Offstage, warm and eager to joke, she really does speak with a certain academic cocktail-party flair. The more time spent with her, the less her stand-up seems like a character or a parody than a heightened version of herself. She says she might have been influenced by the language of the internet or her dad, an artist known for his mixed-media collages, but quickly contradicts herself: “It wasn’t a decision. It just happened.”
Upon meeting a decade later, she recalled my review with a shudder. “It was the first time I was like, ‘Oh, that’s what I’m doing,’” she said, before explaining: “Stand-up is a person up there baring all, a direct channel to who I am. Authenticity. What I’m doing is devising this persona that’s hard to pin down. Resisting legibility.”
Avoiding the legible (not to mention listening to critics) can be risky. Over the next few years, Berlant’s reputation grew; she became especially beloved in comedy circles though never quite found a breakout vehicle. She did an episode of Netflix’s comedy show “The Characters,” made sketch series with her friend and frequent collaborator, John Early, and got cast in cameo roles in movies by Boots Riley and Quentin Tarantino.
She became a cult comic, both in the sense of the level of her popularity, but also the intensity of her fans. Many younger comics seemed to borrow her mannerisms and style. One night in 2018, after seeing a bunch of comics doing that flamboyant Berlant-style narration, I wondered on Twitter about her impact, and Bo Burnham responded by calling her the “most influential/imitated comedian of a generation,” saying that even he “slipped into stealing Kate’s vibes without trying.”
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But her act could be rarefied. The comic Jacqueline Novak, a friend, recalls going to the Stand comedy club and watching Berlant’s act bomb but impress the club comic Rich Vos, who was hosting the show. “Rich is laughing and looking around at me with delight, astonishment and wonder,” Novak said. “He gets up there and says he’s never met her before, then scolds the crowd and says, ‘She’s a star.’”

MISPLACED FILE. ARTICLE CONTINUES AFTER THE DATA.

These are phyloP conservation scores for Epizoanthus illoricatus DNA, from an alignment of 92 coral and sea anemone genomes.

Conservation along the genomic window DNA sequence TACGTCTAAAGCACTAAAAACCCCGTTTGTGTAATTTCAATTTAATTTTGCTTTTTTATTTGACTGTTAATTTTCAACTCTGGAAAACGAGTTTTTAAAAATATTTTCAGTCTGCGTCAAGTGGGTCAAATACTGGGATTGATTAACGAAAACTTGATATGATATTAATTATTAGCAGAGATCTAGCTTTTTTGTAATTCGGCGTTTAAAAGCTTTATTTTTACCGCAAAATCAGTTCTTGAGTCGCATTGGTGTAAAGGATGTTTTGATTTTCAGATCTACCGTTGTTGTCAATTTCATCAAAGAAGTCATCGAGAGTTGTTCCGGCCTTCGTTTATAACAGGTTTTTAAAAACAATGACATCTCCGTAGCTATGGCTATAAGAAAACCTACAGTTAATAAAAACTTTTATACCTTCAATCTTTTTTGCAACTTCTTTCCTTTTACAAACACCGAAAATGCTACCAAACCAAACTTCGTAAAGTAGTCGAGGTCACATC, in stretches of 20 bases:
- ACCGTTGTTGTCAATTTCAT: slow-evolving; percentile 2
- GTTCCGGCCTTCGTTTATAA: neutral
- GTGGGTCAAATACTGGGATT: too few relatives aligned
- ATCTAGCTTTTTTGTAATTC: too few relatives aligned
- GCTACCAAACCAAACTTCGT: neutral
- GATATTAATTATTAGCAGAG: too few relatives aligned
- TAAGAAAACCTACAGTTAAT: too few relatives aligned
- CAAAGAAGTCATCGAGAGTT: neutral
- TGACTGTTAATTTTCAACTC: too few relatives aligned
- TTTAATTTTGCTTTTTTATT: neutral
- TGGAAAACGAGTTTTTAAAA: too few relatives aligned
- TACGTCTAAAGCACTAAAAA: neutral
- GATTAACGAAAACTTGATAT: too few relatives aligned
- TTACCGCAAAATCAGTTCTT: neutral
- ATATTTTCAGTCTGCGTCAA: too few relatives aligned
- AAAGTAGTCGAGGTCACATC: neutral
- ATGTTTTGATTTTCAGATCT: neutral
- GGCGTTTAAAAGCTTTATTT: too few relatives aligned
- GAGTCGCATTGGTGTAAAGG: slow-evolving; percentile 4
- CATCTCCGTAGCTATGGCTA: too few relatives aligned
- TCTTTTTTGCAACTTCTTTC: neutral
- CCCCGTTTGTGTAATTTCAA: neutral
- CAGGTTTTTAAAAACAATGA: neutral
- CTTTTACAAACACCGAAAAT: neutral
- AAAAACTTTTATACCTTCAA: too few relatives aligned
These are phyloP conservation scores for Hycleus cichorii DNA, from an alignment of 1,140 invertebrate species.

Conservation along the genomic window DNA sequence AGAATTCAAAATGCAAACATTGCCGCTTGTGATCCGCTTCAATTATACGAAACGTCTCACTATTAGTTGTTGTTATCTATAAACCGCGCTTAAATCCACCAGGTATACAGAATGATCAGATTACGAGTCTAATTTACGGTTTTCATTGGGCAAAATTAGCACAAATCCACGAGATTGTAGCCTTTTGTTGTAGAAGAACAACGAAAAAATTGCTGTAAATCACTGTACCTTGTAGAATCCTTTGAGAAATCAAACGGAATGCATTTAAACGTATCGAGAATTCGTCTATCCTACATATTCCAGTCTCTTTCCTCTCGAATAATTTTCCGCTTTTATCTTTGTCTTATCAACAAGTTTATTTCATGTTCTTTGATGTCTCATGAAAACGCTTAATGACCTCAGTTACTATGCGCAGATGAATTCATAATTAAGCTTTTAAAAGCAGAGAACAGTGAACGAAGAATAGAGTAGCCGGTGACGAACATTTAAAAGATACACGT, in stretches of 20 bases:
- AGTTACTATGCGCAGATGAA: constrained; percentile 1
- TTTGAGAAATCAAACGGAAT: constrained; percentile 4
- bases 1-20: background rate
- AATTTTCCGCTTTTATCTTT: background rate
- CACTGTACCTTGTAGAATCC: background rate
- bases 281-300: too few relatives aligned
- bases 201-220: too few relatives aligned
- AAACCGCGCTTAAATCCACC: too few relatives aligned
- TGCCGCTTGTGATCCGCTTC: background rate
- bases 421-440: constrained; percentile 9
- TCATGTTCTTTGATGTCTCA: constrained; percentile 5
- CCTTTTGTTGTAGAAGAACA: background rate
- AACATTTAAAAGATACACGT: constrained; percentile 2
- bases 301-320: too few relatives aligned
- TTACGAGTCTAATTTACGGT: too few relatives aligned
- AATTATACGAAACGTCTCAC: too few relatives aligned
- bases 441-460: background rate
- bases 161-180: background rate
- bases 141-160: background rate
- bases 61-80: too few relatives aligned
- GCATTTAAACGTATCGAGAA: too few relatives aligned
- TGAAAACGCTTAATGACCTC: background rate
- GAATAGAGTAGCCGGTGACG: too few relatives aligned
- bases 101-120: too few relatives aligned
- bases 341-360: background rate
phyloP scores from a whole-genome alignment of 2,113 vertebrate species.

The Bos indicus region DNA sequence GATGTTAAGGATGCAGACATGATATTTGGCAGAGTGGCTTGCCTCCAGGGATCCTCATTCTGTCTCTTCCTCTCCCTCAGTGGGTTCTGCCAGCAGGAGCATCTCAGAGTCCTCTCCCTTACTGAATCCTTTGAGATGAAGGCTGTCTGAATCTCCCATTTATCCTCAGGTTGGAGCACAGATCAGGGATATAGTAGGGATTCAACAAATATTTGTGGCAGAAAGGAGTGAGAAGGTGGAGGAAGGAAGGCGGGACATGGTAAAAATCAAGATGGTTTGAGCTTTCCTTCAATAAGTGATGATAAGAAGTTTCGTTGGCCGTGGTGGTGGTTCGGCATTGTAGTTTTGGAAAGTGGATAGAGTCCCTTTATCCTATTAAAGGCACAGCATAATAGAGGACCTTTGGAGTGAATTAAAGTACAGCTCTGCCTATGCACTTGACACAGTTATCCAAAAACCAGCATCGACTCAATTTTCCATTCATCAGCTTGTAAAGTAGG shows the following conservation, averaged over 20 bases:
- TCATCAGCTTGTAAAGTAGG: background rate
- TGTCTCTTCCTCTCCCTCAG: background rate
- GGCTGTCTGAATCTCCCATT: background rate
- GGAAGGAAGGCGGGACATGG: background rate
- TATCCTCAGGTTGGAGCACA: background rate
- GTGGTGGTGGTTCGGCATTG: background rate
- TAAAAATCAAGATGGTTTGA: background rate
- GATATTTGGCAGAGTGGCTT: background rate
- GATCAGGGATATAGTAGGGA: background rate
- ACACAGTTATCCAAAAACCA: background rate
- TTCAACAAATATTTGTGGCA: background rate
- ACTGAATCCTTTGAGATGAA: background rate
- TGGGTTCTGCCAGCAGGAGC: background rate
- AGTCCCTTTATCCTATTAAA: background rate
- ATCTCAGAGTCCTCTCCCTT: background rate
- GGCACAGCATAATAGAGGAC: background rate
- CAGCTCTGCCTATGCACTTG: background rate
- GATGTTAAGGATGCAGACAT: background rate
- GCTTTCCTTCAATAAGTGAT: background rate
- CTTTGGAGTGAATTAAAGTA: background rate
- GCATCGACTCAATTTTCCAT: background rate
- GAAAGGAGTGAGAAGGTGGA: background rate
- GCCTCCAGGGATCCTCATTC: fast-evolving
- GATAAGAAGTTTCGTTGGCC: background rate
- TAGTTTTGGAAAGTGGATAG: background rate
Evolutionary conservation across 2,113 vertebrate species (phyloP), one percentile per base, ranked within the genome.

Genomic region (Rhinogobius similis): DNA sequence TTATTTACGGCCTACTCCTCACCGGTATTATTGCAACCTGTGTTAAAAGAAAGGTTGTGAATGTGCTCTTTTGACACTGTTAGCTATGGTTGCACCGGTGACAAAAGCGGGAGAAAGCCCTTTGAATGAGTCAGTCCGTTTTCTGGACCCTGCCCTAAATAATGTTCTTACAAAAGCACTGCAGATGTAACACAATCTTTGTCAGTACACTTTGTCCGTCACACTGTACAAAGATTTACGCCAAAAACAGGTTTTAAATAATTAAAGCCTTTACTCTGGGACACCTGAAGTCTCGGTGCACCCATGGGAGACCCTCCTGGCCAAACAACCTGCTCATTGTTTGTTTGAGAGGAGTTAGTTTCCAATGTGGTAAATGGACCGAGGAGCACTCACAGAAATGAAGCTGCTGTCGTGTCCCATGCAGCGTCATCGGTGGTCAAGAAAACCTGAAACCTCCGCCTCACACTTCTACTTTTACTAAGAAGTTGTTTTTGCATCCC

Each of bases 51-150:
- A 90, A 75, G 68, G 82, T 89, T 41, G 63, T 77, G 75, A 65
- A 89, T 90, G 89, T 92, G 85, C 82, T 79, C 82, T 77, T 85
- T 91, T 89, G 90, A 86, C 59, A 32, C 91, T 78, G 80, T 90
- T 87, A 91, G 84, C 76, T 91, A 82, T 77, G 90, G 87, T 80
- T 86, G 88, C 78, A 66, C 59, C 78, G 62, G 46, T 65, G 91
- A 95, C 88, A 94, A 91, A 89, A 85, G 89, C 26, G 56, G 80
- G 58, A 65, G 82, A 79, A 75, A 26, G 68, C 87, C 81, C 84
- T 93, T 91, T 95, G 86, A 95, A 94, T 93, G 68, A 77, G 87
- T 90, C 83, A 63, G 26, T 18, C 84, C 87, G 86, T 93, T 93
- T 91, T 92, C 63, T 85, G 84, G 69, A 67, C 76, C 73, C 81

Another time, a show-business manager called Berlant, who grew up in Los Angeles with dreams of movie stardom, and said, “Have you ever thought of being more normal and doing jokes?” She didn’t know how to respond.
Asked if she would be happy as an experimental artist, a niche star, she adopted the glamorous hard-boiled voice of the Hollywood studio era: “I want to be on billboards, baby.”
She had a running joke with Early that her greatest fear was a documentary in which more famous people talk about how influential she is. She was starting to feel trapped by her act. And her confidence had faded after she shot a special in 2019, filmed in black and white by Burnham and produced by Jerrod Carmichael, that was shelved. (FX just announced it will air in the fall.)
In the pandemic, Berlant stopped performing for the longest stretch of her career. She filmed the series reboot of “A League of Their Own” and started a podcast with Novak. But she felt the pull of stand-up and in December returned to the stage. Burnham attended the show and afterward administered some tough love. “He said, ‘This is great and you could do that forever, but what if you actually tried to make something?” she said he told her.
This comment stung. But Burnham — coming off the success of “Inside,” an acclaimed special that leveraged themes he had worked on for years in an ambitious new form — pushed her out of her comfort zone to craft something structured, narrative-driven, a little less elusive. “Story,” she said, “is not where I live.” (Burnham turned down interview requests.)
What she came up with centered on a struggling, self-involved actress, Kate, putting on an autobiographical solo show, a vanity project. The character is trying to mine her personal pain for entertainment. Burnham and Berlant started watching solo shows and working with those tropes. At first, she was making fun of this form and imagining the unraveling of her show with a multitude of technical problems, including fights with a production guy rooted in real issues she once had.